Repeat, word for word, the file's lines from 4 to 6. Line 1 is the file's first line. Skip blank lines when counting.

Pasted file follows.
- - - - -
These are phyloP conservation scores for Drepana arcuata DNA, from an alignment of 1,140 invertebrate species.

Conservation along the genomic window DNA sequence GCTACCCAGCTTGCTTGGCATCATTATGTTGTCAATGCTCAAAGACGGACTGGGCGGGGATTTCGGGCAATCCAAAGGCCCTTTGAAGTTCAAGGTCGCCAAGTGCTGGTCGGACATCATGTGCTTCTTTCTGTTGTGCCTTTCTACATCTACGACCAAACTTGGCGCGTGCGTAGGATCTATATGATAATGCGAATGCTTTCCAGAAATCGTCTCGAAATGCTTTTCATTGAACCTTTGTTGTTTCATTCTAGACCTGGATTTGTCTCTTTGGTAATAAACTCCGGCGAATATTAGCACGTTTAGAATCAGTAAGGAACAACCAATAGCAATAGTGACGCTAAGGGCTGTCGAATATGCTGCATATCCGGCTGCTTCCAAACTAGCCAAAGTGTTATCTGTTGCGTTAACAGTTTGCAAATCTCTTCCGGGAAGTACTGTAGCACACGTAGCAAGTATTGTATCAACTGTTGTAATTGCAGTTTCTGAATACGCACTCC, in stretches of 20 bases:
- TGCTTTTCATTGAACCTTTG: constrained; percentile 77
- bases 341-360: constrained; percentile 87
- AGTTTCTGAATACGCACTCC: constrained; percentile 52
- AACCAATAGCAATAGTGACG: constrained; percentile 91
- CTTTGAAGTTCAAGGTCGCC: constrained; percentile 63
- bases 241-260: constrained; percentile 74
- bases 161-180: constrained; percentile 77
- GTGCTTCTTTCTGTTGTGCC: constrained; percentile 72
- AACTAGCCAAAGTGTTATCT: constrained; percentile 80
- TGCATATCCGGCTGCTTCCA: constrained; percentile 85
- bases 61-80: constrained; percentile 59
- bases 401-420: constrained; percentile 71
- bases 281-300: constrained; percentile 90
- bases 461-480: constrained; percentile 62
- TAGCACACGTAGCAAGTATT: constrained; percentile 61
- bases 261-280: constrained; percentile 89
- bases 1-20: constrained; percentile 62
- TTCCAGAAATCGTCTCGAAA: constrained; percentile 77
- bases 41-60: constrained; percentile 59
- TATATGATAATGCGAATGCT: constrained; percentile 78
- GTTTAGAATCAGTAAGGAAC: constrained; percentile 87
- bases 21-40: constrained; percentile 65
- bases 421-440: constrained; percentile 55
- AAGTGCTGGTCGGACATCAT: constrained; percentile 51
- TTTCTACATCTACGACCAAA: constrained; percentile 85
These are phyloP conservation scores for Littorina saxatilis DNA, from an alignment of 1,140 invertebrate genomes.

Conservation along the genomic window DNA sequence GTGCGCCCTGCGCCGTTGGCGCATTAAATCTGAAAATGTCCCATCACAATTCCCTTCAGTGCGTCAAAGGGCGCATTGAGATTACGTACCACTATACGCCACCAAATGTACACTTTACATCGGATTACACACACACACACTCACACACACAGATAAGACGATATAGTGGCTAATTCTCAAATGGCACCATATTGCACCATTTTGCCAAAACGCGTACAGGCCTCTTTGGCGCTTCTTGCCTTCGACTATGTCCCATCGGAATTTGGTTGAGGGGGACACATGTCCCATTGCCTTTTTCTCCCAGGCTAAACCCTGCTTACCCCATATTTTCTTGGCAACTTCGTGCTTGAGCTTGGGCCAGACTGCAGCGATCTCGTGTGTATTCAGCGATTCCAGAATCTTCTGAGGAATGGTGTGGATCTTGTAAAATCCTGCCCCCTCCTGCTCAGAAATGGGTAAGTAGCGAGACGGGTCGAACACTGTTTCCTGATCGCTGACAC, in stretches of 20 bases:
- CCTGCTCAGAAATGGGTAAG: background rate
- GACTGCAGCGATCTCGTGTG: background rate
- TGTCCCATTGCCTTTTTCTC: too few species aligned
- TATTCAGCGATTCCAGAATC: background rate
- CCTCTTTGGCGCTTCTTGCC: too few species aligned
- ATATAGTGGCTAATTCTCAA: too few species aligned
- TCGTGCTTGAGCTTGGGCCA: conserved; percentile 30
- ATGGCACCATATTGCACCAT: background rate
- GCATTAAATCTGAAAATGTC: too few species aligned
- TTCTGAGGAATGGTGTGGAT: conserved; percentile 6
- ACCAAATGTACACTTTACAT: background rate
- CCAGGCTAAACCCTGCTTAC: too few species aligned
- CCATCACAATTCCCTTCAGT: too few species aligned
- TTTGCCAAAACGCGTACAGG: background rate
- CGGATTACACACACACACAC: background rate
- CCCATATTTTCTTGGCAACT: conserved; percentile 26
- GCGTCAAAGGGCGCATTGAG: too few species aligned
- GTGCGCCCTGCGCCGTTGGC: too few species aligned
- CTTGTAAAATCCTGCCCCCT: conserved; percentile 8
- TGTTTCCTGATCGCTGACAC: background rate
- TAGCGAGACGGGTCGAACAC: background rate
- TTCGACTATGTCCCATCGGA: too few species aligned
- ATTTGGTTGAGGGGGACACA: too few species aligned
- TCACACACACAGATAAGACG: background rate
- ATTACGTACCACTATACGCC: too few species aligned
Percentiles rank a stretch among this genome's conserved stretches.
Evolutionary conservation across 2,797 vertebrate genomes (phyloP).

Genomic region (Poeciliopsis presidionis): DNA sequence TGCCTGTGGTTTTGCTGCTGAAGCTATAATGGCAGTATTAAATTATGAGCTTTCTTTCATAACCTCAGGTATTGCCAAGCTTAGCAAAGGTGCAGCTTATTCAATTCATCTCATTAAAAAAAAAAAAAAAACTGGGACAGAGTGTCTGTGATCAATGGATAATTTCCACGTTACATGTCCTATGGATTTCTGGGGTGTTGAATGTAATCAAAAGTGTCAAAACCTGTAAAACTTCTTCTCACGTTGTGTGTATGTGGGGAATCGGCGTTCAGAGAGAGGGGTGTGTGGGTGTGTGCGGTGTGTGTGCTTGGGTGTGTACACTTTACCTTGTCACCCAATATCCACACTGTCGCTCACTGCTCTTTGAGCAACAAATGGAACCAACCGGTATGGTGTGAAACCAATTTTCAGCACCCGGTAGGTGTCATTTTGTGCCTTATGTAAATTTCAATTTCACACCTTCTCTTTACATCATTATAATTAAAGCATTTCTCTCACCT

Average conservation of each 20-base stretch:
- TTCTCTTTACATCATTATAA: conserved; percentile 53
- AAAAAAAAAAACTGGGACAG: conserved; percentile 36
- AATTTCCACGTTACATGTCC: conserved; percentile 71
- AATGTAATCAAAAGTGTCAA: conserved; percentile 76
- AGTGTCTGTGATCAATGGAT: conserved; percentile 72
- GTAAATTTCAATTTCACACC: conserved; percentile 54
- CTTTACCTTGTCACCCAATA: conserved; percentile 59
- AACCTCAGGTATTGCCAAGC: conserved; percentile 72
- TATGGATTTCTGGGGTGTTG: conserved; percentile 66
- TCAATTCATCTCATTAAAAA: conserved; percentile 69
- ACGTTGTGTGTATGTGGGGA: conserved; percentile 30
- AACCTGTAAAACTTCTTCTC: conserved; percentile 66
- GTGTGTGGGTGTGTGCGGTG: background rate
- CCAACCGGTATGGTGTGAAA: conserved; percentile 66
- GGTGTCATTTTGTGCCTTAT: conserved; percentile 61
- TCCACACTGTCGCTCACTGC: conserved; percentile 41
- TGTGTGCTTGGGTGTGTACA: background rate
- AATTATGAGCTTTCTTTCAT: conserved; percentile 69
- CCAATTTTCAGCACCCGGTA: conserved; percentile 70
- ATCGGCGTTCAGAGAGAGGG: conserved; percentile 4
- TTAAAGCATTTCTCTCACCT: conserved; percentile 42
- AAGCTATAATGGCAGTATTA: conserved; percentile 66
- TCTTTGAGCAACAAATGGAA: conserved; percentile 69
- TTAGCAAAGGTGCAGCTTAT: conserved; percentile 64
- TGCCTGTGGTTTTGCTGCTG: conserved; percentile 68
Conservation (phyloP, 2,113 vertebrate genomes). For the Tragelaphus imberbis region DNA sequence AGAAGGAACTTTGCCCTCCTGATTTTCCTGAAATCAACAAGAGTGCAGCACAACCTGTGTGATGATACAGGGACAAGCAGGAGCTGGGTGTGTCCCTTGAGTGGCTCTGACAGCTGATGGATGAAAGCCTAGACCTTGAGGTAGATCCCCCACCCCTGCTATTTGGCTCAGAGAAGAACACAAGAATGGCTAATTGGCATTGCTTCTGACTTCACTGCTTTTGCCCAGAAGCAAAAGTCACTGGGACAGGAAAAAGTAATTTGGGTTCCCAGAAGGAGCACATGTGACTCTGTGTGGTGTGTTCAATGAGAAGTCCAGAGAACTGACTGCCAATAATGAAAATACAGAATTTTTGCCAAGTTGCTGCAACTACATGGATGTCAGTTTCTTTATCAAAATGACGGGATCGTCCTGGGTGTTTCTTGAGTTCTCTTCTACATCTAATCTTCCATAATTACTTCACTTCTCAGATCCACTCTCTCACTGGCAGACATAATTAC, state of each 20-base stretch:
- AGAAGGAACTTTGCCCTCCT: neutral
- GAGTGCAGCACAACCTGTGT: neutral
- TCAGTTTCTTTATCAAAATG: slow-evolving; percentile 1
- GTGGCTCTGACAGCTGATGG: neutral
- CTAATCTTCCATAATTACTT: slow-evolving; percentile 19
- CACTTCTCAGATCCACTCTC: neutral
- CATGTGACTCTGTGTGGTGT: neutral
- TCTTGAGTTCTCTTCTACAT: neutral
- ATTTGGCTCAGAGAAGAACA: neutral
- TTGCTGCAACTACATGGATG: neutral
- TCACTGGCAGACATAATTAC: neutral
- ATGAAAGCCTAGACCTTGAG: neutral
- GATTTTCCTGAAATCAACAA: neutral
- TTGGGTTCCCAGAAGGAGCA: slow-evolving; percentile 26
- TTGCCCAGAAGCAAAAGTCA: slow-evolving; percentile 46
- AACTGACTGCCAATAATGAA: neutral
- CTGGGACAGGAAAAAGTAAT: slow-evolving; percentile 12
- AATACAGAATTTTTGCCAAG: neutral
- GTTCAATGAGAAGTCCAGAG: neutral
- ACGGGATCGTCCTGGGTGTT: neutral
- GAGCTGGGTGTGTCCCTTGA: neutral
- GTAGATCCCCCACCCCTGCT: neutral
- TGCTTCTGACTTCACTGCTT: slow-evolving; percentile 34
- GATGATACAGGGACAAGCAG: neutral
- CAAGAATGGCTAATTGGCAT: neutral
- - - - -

- bases 341-360: constrained; percentile 87
- AGTTTCTGAATACGCACTCC: constrained; percentile 52
- AACCAATAGCAATAGTGACG: constrained; percentile 91